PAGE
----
The method of the invention is also useful in the polymerization of materials to produce interpenetrating polymer networks (IPN) and semi-IPNs. An IPN results when two polymers are formed in the presence of each other and result in two independent crosslinked polymer networks. IPNs wherein one of the polymers is an epoxy resin have been described. IPNs have been prepared by polymerizing free-radically polymerizable ethylenically-unsaturated acrylate-type monomers and epoxy monomers simultaneously or sequentially. See, for example, U.S. Pat. Nos. 5,399,637, 5,376,428, 5,086,086 and 4,952,612.

Semi-interpenetrating polymer networks (semi-IPNs) are defined as polymer networks of two or more polymers wherein one polymer is crosslinked and one is uncrosslinked. Semi-IPNs comprising a number of polymeric systems have been described (Encyclopedia of Polymer Science and Engineering Vol. 8; John Wiley & Sons, New York (1984) p. 279-332. Semi-IPNs comprising uncured epoxy resins as the major constituent and, as minor constituents, butadiene-acrylonitrile rubber (G.B. Patent No. 736,457), a crosslinked elastomeric latex (G.B. Patent No. 1,247,116) have been described. Semi-interpenetrating polymer networks of polyolefins and tri-epoxy resins have been studied by Negmatov et at., Uzb. Khim. Zh., 1990 (6), 65-7; CA 115:93689n (1991). No curatives, amounts of components, or processes of making the IPN are disclosed.

Representative examples of photopolymerizable groups suitable in the practice of the present invention include epoxy groups, (meth)acrylate groups, olefinic carbon-carbon double bonds, allyloxy groups, alpha-methyl styrene groups, (meth)acrylamide groups, cyanate ester groups, vinyl ethers groups, combinations of these, and the like.

One useful class of photopolymerizable materials is thiol-ene polymers comprising at least one monomer having one or more ethylenically unsaturated groups, at least one polythiol; and a free radical polymerization photoinitiator, or blend of photoinitiators, with absorption in the UV and/or visible range sufficient to initiate photopolymerization. Typically these photoinitators and their mixtures may contain ketone functionality and are also useful in the free radical photopolymerization of acrylates. The photoinitators can broadly be classified as acetophenone type of photoinitiators, acyl phosphine oxide type of initiators or benzophenone type of photoinitators. Further, any of the aforementioned categories can have synergists such as electron donating compounds and dye sensitizers. A list of photoinitiators is incorporated herein by reference to K. Dietliker in “A Compilation of Photoinitiators Commercially Available for UV Today”, SITA Technology (2002) and J. V. Crivello and K. Dietliker in Chemistry and Technology of UV & EB Formulations for Coatings, Inks and Paints, Vol. III, SITA Technology (1998).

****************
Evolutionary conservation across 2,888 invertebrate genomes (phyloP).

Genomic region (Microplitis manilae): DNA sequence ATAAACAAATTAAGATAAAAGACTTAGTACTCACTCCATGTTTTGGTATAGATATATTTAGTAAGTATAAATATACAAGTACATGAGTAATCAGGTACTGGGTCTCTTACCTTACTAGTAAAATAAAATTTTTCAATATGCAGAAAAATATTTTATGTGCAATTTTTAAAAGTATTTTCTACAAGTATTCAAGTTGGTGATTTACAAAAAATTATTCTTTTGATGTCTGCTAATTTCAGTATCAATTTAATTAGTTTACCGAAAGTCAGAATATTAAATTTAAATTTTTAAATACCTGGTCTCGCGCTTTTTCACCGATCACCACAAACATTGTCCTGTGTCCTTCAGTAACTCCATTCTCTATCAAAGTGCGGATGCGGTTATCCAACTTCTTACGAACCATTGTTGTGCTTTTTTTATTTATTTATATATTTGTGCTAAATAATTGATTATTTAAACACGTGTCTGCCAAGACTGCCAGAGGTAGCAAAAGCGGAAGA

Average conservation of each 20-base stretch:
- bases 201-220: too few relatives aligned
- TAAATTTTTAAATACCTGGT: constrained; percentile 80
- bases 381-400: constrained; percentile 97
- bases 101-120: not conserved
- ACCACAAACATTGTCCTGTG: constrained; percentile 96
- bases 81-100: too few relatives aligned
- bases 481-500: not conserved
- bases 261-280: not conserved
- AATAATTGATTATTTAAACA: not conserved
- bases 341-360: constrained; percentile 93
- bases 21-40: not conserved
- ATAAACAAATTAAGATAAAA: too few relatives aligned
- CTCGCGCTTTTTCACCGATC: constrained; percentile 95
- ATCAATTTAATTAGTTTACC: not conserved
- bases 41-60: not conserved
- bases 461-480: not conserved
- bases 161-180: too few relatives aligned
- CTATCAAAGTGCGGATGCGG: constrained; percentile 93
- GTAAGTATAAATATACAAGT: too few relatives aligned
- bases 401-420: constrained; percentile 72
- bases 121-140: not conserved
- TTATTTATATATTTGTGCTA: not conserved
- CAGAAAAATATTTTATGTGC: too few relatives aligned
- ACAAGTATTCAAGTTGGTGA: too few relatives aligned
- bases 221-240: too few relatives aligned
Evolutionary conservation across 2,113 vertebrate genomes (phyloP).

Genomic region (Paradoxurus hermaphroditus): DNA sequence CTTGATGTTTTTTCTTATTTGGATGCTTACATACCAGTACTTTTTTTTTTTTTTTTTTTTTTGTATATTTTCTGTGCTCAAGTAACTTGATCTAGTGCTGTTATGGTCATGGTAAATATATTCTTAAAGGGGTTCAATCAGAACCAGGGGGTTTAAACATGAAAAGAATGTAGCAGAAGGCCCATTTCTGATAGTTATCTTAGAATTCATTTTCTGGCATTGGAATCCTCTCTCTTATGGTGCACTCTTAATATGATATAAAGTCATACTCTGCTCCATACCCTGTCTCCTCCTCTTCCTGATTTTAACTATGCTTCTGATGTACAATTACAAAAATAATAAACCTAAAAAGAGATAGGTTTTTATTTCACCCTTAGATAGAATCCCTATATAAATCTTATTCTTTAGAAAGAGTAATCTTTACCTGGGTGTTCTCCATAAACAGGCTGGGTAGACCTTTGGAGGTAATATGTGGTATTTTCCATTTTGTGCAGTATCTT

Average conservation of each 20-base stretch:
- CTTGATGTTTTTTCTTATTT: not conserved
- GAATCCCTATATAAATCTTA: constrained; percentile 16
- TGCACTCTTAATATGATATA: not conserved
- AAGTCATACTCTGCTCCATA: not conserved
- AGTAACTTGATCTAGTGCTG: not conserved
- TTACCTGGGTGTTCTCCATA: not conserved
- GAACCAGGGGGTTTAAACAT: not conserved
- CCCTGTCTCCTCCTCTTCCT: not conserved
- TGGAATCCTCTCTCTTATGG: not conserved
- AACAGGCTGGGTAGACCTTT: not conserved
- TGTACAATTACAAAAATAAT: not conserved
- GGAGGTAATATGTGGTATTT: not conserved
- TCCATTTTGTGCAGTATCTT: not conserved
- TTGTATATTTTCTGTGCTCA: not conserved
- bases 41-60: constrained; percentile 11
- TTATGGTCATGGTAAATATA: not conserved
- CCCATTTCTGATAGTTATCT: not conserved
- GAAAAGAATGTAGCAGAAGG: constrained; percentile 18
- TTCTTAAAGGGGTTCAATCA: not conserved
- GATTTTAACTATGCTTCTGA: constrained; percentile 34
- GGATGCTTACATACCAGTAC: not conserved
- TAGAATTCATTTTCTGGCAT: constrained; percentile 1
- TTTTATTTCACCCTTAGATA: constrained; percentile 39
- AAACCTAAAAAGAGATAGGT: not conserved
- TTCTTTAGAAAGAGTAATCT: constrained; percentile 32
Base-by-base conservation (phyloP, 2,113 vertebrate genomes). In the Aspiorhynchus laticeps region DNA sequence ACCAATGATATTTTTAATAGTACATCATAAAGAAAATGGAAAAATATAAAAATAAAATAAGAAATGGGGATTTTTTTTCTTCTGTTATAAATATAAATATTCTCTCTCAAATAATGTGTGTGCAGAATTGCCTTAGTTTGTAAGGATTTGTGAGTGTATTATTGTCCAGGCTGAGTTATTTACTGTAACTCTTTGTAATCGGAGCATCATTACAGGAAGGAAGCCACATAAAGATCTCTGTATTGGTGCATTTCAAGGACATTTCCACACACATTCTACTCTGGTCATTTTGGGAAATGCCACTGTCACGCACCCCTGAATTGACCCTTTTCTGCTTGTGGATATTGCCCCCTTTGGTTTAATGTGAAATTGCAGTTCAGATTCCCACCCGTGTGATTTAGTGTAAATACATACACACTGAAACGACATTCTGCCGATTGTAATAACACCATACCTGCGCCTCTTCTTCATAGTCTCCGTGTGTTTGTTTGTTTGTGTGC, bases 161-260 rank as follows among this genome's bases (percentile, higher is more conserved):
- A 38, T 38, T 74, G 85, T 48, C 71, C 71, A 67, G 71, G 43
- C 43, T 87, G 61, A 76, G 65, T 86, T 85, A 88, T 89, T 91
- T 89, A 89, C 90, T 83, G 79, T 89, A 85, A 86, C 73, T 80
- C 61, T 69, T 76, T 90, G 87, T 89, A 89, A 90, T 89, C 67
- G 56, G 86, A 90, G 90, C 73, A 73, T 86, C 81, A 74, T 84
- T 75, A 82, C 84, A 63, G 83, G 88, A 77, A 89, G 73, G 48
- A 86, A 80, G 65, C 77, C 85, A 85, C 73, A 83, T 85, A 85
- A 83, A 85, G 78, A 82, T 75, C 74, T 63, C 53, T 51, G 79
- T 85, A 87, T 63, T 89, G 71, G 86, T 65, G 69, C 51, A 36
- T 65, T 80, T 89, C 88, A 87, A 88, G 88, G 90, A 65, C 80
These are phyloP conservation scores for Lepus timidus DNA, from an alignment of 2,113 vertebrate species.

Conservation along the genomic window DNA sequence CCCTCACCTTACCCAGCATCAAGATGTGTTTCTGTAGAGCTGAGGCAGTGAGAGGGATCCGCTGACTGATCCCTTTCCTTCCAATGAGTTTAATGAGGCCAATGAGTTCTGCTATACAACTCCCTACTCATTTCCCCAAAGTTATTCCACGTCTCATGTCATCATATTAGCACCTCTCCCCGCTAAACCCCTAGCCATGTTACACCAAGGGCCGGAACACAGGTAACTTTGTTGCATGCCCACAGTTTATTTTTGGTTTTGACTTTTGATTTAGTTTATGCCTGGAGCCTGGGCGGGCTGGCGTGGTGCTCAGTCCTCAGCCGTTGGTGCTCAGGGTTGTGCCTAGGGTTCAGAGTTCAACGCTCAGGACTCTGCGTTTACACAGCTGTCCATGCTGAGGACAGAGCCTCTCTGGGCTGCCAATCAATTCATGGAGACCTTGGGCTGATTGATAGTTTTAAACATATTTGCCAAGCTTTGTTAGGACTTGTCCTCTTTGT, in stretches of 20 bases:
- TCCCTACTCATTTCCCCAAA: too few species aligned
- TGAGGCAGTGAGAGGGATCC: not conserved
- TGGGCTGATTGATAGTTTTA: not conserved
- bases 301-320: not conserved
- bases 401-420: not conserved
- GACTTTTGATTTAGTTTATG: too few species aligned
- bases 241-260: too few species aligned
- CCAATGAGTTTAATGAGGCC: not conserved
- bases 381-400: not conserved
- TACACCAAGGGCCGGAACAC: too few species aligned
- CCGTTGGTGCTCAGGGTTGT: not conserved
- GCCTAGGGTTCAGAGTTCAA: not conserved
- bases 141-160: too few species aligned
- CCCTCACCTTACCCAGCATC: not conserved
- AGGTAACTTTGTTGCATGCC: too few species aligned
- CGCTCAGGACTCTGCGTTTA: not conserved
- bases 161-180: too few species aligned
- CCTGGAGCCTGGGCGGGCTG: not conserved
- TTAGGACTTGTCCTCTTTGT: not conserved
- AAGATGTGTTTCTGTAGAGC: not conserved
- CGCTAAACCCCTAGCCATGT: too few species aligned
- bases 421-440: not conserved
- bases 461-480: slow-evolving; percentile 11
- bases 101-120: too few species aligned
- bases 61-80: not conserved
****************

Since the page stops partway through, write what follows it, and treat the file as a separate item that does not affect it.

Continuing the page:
Particularly useful examples of ethylenically unsaturated vinyl monomers or oligomers include: styrene, alkylstyrenes, halostyrenes, acrylonitrile, vinyl chloride, vinylidene chloride; vinyl ethers, such as 1,4-cyclohexanedimethanol divinyl ether (CHVE) and diethyleneglycol divinyl ether (DVE); vinyl esters, such as vinyl acetate; and N-vinyl derivatives, such as N-vinylpyrrolidone and N-vinyl formamide.